Diet is always the more difficult puzzle to solve. I have never gone on a “diet” in the traditional sense and didn’t want to start. Since I’m a nerd, I started researching. Dr. Wright, an expert in PCOS, recommends a diet that mimics a diabetic diet in many ways. Since insulin resistance leads to weight gain, controlling how your body responds to food is critical to managing PCOS.
The first step is reducing your carbohydrate intake. Notice I said to decrease, not eliminate. Your body needs carbohydrates for energy. It’s essential to select quality carbohydrates as your body process a donut much differently than oatmeal. Doctors also recommend combining carbohydrates with both protein and healthy fat.
It is also best to frontload your eating in the earlier part of the day and avoid eating at night. I typically eat carbohydrates with breakfast and lunch and avoid them at other times. This schedule seems to work well for me, though you may be slightly different. Not eating after dinner has been the most difficult for me. Though with practice, I’ve gotten reasonably good at stopping the evening snack routine.
I began by reigning in my diet a bit more. I eliminated sugar and refined carbohydrates. I focused on lean protein and veggies. I tracked everything I ate in a food journal. You can use a paper version, or download an app on your phone such as My Fitness Pal
These days I can eat a slice of cake at a birthday party or go overboard at Thanksgiving, and it doesn’t derail me. I go back to my habits the next day. If I have a more extended period where I am off track like, during the holidays, a few weeks of tracking everything I eat helps me get back in line.
Part 3: Get the right amount of sleep.
My doctor missed one element of improving insulin resistance, and that is the importance of sleep. Even short term sleep deprivation is known to cause the same rise in blood insulin levels as eating poorly for long periods.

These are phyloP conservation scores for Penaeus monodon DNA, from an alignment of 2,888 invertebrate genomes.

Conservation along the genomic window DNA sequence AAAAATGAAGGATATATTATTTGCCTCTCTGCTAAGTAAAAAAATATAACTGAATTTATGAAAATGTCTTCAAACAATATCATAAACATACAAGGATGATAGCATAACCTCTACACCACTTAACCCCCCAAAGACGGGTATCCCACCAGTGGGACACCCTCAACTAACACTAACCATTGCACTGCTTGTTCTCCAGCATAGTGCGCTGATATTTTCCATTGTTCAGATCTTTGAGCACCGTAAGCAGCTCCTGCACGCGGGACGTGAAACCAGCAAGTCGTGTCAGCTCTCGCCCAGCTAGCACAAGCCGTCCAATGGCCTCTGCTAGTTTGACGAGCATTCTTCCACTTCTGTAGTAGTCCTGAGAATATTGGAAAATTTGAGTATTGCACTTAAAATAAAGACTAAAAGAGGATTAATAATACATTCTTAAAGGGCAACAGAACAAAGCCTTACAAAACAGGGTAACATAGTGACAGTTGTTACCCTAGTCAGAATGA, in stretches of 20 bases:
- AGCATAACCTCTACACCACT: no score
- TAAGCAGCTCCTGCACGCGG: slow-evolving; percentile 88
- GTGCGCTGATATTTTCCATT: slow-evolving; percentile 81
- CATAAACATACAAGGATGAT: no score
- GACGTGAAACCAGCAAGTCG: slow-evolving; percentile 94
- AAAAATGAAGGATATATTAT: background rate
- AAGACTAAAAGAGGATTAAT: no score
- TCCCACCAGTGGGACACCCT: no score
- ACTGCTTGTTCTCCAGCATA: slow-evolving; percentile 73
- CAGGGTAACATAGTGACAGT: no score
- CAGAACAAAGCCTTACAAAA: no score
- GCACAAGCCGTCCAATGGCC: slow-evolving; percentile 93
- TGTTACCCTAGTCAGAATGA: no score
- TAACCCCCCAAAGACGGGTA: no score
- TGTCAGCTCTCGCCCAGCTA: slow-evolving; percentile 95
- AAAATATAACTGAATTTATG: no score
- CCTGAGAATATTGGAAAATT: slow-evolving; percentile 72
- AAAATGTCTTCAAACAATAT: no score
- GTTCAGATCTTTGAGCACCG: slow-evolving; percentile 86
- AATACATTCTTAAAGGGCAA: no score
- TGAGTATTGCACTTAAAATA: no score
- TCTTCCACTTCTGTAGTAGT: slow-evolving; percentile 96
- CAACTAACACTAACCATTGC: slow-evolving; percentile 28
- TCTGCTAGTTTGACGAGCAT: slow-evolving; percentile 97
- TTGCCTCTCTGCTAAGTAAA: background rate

The relationship between sleep deprivation and insulin levels explains why I was unable to lose weight after the birth of my daughter. I was not sleeping, so my insulin levels were all over the place.
Thankfully sleep deprivation with newborns is a temporary thing. If you’re in the middle of that stage, give yourself some grace.
If you’re not sleeping well, consider changes to your evening routine that help you get to sleep. If you’ve tried and nothing seems to help, seek advice from your doctor.
Within months of reigning in my diet and increasing physical activity, I was leaner and feeling better than I ever had. After a year, I lost 40lbs, and blood tests showed that my hormone levels are within normal ranges. My doctor said she wouldn’t diagnosed me with PCOS based on where I am now.
I began ovulating regularly, and my reproductive system went back to normal. After my daughter was born, my body resisted weight loss for a few months. Eventually, my old habits, along with the end of sleep deprivation, did the trick, and I ended up losing an additional 10 lbs. I still had some of the acne associated with the disease, but I take a prescription that solves that problem as well.
The biggest prize, of course, is that I am no longer at risk for complications of PCOS like diabetes and heart disease. The fact that I can fit into the clothes I wore in high school is just a bonus.
Seven years later, it’s clear that my doctor was right. Eating well and exercising isn’t just a habit for me; it’s something I crave. I jump out of bed at five o’clock every morning to get my workout in before the rest of the family wakes up. Our house is healthy, and my kids even count their vegetable servings every day.
You may never look forward to exercising the way I do. My husband works out regularly but has never enjoyed it as I do. I recognize that everyone is different, but you will enjoy the way you feel and the way your clothes fit. You’ll also enjoy a reduction in your PCOS symptoms, and a better chance of avoiding diabetes and heart disease.
I am managing PCOS every day, but because exercise, healthy eating, and sleep are habits for me now, I say I have defeated PCOS. I am symptom-free, and life is good. Sometimes we need to get out of our way, stop making excuses, and put in the work.